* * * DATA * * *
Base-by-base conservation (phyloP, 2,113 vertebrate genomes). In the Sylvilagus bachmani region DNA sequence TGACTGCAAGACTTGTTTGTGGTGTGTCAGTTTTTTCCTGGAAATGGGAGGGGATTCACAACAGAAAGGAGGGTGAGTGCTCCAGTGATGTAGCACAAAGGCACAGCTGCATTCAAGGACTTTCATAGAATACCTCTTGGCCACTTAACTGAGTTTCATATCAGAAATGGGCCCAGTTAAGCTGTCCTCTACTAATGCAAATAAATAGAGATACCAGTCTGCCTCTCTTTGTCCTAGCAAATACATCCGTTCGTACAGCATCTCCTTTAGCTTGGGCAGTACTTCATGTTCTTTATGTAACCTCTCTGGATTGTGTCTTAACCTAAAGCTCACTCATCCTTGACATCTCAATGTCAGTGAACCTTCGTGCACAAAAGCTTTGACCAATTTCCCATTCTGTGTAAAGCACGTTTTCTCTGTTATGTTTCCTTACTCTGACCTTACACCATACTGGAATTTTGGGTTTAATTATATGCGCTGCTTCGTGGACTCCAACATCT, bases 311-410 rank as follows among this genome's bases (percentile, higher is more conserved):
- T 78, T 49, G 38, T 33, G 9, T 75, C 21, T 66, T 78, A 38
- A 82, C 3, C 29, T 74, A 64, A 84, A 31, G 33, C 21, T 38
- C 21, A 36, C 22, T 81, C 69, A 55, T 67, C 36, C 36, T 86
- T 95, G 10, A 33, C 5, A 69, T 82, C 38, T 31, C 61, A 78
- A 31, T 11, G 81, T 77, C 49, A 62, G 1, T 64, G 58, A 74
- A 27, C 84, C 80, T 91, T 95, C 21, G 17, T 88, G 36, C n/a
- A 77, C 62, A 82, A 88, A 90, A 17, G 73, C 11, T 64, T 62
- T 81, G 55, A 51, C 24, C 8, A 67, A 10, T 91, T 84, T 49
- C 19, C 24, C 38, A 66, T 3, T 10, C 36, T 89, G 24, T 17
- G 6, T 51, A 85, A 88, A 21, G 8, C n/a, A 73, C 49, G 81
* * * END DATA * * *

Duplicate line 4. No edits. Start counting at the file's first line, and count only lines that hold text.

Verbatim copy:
- C 21, A 36, C 22, T 81, C 69, A 55, T 67, C 36, C 36, T 86